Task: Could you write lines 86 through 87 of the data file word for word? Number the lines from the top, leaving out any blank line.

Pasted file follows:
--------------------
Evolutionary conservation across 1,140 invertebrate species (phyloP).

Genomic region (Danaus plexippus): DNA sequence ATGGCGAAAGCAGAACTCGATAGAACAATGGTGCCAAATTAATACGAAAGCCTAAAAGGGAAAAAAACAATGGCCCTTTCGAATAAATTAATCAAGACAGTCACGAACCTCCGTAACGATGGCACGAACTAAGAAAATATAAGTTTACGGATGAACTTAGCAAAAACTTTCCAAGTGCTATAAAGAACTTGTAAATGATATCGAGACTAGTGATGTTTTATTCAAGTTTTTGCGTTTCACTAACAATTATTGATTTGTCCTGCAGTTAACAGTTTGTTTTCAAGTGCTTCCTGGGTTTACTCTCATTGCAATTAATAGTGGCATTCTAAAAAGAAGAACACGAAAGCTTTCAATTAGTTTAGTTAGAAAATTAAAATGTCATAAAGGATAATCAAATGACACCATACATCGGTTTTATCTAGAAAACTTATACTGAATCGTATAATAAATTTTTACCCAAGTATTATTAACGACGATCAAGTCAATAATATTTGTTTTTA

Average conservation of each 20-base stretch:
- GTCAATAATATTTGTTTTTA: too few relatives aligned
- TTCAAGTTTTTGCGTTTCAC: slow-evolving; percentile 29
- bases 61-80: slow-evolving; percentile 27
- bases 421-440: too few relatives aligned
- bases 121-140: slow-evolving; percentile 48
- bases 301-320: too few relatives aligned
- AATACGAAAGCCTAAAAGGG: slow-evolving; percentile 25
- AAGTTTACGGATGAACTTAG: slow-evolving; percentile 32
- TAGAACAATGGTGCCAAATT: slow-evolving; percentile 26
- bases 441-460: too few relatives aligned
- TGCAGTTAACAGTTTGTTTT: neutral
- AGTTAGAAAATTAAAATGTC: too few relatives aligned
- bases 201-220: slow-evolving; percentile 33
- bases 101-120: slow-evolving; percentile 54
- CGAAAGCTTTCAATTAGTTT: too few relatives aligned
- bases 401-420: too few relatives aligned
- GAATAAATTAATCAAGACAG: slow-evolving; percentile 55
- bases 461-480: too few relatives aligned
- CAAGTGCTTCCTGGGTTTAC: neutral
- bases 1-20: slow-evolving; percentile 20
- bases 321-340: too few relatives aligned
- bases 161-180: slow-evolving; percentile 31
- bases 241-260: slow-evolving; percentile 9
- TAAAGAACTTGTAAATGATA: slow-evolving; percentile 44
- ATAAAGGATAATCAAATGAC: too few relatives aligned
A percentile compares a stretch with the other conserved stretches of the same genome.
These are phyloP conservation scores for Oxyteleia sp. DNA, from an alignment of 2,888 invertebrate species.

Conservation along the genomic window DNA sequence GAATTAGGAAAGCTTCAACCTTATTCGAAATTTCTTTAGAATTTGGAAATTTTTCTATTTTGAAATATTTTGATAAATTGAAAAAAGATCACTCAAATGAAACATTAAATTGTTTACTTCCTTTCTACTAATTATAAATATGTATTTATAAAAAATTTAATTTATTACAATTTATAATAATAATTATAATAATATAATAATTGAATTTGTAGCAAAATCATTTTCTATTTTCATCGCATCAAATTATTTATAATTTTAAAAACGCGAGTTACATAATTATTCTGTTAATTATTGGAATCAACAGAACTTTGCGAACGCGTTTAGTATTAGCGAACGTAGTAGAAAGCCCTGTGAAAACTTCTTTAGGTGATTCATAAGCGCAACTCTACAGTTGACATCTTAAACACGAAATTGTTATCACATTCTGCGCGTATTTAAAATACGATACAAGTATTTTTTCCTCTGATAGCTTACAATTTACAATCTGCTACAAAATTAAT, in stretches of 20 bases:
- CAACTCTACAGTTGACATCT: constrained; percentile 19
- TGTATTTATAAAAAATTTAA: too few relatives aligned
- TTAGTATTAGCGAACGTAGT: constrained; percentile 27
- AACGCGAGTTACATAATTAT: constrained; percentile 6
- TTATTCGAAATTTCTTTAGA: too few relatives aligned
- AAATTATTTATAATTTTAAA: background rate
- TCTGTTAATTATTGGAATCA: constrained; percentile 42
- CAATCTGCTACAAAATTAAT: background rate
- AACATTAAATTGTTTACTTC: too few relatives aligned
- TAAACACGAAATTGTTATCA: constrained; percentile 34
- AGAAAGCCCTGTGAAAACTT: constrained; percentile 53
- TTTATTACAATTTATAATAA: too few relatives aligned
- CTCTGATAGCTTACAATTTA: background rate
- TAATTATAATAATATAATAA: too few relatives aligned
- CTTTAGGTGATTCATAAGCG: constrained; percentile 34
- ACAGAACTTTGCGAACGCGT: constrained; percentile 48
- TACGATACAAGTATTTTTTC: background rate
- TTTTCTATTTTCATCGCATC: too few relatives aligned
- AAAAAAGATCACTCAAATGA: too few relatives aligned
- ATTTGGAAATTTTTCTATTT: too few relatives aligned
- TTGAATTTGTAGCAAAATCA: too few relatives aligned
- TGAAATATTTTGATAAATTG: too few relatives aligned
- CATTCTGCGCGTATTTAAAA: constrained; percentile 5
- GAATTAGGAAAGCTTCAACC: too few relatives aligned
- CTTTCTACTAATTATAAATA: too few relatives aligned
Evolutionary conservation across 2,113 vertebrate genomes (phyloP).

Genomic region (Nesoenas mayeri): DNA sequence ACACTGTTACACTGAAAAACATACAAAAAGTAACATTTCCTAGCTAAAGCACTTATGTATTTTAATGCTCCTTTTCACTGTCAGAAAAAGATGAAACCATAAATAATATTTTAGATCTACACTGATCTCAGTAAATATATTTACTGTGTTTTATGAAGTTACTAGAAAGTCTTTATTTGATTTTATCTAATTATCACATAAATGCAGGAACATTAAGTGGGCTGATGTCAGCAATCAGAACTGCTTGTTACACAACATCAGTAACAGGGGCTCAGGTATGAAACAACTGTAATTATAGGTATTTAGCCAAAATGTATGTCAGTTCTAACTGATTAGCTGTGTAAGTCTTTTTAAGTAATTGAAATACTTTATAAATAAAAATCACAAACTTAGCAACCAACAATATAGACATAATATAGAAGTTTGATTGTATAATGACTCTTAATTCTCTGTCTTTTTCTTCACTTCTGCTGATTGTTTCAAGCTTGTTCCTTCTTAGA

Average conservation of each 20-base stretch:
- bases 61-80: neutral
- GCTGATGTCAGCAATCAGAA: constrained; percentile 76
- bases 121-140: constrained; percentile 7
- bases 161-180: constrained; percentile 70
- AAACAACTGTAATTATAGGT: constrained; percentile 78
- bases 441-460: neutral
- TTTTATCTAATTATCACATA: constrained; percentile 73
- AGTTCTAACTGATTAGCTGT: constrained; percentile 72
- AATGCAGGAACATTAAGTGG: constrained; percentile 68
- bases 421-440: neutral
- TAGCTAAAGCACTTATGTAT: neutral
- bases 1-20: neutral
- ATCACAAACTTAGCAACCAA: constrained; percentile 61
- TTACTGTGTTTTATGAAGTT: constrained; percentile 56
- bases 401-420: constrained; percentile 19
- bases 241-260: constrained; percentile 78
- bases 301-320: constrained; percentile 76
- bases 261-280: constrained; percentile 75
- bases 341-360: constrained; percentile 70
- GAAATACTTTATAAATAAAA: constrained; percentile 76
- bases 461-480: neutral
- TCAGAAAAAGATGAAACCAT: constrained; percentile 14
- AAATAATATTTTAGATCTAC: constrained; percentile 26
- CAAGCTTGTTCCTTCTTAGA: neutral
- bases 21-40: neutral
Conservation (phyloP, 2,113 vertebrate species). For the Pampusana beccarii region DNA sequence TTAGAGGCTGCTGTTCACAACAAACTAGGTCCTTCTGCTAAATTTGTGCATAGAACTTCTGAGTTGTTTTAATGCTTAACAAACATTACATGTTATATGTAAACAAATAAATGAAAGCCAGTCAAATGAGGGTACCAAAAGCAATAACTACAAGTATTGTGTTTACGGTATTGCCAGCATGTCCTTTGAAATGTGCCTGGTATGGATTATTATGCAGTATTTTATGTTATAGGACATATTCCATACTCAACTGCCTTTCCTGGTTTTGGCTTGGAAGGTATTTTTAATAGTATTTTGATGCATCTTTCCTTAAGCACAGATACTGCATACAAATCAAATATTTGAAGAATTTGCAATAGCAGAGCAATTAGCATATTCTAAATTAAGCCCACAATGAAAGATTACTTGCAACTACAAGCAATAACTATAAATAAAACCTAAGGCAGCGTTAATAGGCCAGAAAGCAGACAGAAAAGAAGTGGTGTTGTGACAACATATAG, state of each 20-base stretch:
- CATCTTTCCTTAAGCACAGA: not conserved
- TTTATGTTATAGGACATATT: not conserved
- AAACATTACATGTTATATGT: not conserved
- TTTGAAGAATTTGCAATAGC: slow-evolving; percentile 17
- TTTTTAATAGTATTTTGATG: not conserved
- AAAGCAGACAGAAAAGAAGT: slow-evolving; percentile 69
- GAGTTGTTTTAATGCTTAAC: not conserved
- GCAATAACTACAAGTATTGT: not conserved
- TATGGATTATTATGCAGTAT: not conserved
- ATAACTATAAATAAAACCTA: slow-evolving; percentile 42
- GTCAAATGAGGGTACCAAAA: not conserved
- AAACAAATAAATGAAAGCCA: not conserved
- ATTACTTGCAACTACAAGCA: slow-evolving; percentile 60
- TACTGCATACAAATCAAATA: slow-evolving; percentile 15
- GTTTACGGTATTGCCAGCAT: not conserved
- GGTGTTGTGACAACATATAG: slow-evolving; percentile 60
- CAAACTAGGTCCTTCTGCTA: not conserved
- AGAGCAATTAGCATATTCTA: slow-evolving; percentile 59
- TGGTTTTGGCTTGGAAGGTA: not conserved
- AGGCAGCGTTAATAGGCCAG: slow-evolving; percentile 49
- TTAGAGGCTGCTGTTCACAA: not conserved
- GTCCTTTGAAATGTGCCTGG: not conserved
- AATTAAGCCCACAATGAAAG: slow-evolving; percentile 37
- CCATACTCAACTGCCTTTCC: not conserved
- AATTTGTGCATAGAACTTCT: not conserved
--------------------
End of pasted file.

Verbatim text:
- CATCTTTCCTTAAGCACAGA: not conserved
- TTTATGTTATAGGACATATT: not conserved